The goal is that you want someone else to be able to step into any position and be able to garner about 80-85% of the job with very few questions. I have a say, “Success is scheduled.” This, I believe, is one of the best ways to reduce headaches, heart-aches and unnecessarily revenue loss through that “success is planned”.
With these guidelines, your next step is to Develop a compelling recruitment plan.
This is critically important! Rather than writing a dull-as-dishwater job description, pretend that you’re writing a personal note to the ideal person you’d like to hire. Use this personal message as your job description.
Your job description is THE key to sourcing the right talent. Make it fun so that it reflects the culture of your company. Define the exact criteria for the position.
Once you have candidates, you’ll want to have the interview process in place to bring out the information you want to know.
For instance, define attributes of your current top performers — the hard skills, soft skills and personality and target your interview questions around these areas.
Here’s a lesson I learned the hard way! Move quickly when you find the right person before they are hired by someone else!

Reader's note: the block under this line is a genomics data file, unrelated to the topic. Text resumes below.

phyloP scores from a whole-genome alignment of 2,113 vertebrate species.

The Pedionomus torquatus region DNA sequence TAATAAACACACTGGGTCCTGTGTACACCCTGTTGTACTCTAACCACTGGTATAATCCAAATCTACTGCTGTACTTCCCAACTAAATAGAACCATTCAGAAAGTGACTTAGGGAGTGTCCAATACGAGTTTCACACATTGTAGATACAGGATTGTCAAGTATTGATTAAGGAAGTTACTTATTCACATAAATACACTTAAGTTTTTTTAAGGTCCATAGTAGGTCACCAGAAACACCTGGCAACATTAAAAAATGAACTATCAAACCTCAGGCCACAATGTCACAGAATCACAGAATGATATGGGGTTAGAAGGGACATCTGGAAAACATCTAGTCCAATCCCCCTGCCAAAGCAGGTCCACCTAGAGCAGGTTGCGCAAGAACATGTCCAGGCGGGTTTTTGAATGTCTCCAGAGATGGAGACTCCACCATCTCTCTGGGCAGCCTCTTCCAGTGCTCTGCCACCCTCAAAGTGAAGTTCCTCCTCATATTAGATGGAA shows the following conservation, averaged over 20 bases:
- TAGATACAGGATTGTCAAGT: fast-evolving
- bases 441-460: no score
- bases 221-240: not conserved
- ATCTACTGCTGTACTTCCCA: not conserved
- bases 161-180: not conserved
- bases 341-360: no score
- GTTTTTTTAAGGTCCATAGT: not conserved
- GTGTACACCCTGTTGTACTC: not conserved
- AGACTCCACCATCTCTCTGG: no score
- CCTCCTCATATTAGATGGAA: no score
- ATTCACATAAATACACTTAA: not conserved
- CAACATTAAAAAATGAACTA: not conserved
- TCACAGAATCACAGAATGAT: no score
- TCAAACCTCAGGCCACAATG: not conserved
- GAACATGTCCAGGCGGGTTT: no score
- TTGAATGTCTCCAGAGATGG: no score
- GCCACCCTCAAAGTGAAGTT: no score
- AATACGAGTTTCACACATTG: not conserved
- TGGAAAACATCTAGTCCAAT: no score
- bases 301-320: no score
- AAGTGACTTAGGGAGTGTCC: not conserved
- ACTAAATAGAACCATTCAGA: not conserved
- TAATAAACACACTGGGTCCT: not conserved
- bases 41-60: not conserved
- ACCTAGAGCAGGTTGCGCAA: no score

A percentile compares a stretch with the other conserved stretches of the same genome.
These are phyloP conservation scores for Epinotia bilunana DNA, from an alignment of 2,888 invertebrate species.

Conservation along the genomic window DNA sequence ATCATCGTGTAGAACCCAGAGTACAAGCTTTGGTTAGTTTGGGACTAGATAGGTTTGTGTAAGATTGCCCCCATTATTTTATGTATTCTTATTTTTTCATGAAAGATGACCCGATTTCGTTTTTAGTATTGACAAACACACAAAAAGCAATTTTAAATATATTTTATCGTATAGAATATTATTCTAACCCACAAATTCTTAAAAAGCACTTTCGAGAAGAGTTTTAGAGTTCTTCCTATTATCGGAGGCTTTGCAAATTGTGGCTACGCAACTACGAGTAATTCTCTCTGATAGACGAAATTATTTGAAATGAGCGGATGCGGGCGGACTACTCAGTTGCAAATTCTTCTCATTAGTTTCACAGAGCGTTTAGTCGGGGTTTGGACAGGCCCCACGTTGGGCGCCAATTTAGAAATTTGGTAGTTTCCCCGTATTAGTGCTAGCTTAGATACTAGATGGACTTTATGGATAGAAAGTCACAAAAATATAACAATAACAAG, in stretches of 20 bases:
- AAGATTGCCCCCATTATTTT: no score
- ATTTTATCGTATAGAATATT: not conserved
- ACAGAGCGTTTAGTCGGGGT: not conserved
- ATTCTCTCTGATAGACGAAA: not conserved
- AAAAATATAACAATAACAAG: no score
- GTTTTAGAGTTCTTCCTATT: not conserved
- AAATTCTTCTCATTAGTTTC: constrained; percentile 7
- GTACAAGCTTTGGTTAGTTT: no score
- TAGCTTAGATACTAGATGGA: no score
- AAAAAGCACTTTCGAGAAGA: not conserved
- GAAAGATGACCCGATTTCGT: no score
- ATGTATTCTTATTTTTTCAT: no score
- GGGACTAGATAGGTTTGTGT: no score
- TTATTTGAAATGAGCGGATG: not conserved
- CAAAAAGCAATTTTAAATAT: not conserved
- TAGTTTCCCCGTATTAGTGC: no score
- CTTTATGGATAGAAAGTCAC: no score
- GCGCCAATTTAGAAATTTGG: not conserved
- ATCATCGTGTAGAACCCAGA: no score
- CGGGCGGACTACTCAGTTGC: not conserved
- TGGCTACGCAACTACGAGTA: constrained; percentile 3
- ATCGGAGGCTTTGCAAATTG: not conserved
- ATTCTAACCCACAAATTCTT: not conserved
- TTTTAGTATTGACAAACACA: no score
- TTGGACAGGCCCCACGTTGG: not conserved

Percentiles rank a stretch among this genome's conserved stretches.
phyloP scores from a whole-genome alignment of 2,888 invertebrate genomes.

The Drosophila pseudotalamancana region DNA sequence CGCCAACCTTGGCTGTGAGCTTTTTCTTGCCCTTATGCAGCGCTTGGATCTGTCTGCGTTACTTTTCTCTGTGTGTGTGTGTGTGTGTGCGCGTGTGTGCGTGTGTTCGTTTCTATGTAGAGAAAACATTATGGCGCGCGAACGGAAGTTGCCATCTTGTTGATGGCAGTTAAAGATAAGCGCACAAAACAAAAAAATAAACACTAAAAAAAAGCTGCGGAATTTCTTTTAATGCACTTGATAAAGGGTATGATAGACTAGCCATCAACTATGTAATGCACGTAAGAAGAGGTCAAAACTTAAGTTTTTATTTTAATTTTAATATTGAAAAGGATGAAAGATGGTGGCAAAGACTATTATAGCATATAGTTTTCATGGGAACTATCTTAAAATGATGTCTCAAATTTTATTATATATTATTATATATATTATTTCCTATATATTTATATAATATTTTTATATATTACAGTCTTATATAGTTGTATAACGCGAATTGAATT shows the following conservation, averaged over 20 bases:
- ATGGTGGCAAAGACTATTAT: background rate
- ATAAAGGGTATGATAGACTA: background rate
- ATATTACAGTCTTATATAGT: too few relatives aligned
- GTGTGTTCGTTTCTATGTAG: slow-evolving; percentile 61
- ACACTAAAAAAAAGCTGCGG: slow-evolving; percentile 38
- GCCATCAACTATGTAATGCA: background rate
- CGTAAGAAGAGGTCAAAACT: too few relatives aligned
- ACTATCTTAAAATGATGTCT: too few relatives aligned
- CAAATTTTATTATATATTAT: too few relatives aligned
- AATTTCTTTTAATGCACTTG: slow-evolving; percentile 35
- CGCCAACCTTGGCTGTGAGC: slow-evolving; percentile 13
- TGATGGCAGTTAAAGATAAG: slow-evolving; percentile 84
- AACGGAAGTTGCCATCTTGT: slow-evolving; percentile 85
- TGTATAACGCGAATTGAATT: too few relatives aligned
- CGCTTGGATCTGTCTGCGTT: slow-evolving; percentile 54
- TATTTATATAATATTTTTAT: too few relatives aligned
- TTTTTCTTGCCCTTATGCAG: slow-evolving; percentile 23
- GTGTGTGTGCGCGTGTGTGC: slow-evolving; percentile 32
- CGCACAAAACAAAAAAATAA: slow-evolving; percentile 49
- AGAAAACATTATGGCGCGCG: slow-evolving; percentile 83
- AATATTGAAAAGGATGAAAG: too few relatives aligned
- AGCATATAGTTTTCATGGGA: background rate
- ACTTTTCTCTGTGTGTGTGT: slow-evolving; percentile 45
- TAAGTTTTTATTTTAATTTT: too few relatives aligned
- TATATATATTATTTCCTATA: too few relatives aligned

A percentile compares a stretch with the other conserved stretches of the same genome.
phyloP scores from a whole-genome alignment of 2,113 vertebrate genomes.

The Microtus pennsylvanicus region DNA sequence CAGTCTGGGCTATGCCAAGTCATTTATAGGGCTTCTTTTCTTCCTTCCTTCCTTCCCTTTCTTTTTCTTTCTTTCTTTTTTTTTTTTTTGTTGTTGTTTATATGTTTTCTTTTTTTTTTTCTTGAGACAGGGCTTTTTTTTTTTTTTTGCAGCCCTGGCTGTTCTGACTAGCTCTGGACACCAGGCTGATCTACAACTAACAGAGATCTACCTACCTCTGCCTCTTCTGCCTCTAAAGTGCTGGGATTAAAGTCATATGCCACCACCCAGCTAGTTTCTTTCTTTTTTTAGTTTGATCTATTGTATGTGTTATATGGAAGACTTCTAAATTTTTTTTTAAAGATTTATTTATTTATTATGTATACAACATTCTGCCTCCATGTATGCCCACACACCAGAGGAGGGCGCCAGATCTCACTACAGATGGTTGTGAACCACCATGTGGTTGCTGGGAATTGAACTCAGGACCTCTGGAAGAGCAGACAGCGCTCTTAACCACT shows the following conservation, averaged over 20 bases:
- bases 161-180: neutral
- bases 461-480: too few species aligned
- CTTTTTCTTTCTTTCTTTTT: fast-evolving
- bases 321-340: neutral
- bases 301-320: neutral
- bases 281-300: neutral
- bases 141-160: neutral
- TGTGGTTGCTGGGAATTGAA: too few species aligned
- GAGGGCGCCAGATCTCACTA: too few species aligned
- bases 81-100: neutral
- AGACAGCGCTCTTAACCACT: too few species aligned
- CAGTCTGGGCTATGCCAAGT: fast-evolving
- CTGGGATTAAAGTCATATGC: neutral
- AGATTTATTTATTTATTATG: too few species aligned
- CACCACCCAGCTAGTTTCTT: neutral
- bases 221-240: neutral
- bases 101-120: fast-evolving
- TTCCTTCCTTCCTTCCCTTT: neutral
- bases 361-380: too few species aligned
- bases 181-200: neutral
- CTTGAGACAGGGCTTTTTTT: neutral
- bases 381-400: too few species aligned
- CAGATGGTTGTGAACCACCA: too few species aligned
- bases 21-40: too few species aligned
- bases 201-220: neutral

Once hired, there are really three areas of training that effective organizations pay attention to.
Orientation is aimed specifically at new staff members, and is meant to help them become familiar and comfortable with the organization.
What is normally called training helps new staff people do their jobs better by focusing on the particular skills and knowledge needed for the position, and on how this particular organization applies them.
Finally, there is professional development: education and training which goes on throughout a person’s working life, and serves to help her continually improve at what she does. An organization that cares about the quality of its staff’s work will provide, or help staff members gain access to, all three types of training.
(Potential Problems can still arise!)
While you may have done everything right in the hiring and training process, you still want to be on the lookout for any signs for potential problems down the road.
Here are my person Top 10 clues:
1. Arrives late to company meetings, or misses meetings altogether
2. Attends meetings but is quiet, agitated, or bored.
3. Frequently misses deadlines.
4. His or her work quality changes from strong to mediocre or poor.
5. Has trouble keeping up with the pace of the work.
6. Frequently leaves work early, arrives late or calls in sick.
7. Spends time surfing the Internet or on the phone.
8. Responds in a confrontational, angry, or overly aggressive way to simple requests or comments.
9. Always negative; finds fault with everything.
10. Or my pet peeve – Eye-rolling … which is a great indicator they are checked out and no longer on board!
What do when this happens?
The first step is to determine the reasons for the change in behavior if possible.
If the negative change in behavior is work related, is it because the workload has increased.